A talk by Sebastian Cioaba yesterday reminded me of a nice piece of mathematics by Ron Graham and Henry Pollak. This was explained to me by Jack van Lint, a master expositor, and when I think about this (and indeed several other things he explained to me over many years) I hear it in Jack’s voice. He is much missed.

An addressing scheme with word length k in a connected graph G is a labelling of the vertices of G with words of length k over the alphabet {0,1,*} so that the Hamming distance between labels is equal to the graph distance between the vertices. The Hamming distance here counts the number of coordinates where the first word has 0 and the second has 1 or vice versa; the symbol * is regarded as standing for either 0 or 1 and does not contribute to the distance.

The idea is that, if a packet of information is at node v and wants to reach node w, it can compute how far it has to go; if it can also look at the neighbours of v, it can choose one with shorter distance and move there. So optimal routing can be achieved locally.

So we have the question: Given a graph, what is the minimum word length of an addressing scheme?

Questions like this are usually hard, and answers even in special cases are a bit messy. But Graham and Pollak pointed out that there is a simple answer, namely n−1, for the complete graph on n vertices, with a beautiful proof.

First we observe that Kn has an addressing scheme with word length k if and only if its edges can be partitioned into k bicliques, where a biclique is a complete bipartite graph (not necessarily using all the vertices). For given an addressing scheme, for each edge {v,w} there is a unique position i such that the entries of the labels of v and w in the ith position are 0 and 1. So the ith biclique in the decomposition consists of vertices with 0 and 1 in the ith position. The construction reverses in the obvious way.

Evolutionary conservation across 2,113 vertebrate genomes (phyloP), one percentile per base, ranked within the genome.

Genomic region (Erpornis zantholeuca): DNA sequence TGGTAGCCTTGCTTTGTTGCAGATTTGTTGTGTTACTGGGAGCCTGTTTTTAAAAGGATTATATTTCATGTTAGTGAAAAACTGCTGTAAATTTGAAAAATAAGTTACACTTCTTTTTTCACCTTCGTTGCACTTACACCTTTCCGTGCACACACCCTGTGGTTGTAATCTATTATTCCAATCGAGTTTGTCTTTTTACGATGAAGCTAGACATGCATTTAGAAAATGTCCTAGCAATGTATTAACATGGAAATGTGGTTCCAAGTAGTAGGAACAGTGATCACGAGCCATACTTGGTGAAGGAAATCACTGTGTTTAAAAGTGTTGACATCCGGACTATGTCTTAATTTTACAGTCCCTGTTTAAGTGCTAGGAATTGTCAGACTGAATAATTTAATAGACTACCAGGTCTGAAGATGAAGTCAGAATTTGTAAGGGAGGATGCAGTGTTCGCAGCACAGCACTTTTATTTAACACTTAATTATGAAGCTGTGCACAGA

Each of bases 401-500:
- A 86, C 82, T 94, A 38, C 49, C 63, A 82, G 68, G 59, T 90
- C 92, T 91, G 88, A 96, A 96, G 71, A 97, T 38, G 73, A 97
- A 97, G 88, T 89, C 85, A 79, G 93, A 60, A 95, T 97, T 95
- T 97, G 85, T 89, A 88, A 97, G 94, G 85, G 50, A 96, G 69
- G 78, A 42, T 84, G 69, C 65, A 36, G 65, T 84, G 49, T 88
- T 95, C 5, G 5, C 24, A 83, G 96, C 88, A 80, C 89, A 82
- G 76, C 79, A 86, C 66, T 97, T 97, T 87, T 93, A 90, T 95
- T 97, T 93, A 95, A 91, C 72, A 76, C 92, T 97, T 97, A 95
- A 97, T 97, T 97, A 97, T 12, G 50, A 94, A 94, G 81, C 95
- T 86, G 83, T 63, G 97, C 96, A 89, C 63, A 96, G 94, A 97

So why cannot we partition Kn into fewer than n−1 bicliques?

The adjacency matrix of a graph is the symmetric 0-1 matrix having entries 1 corresponding to edges and 0 on the diagonal and for non-edges. Being symmetric, it corresponds to a quadratic form, whose rank and signature can be calculated from the eigenvalues of the matrix. For the complete graph Kn, the quadratic form is non-singular, with signature (1,n−1); that is, it is positive definite on a 1-dimensional subspace and negative definite on a complementary n−1-dimensional subspace.

For a biclique, it is easy to show that the quadratic form has rank 2 and signature (1,1). Now if we decompose the edges of the complete graph into bicliques, we can write the quadratic form for the complete graph as the sum of the forms for the bicliques. But a negative definite space of dimension n−1 cannot be written as the sum of fewer than n−1 subspaces of dimension 1. So we cannot have fewer than n−1 bicliques in the decomposition.

We can find a decomposition with n−1 bicliques (indeed, stars), by taking all edges through vertex 1, then all edges through vertex 2 but not 1, and so on, until the single edge from n−1 to n.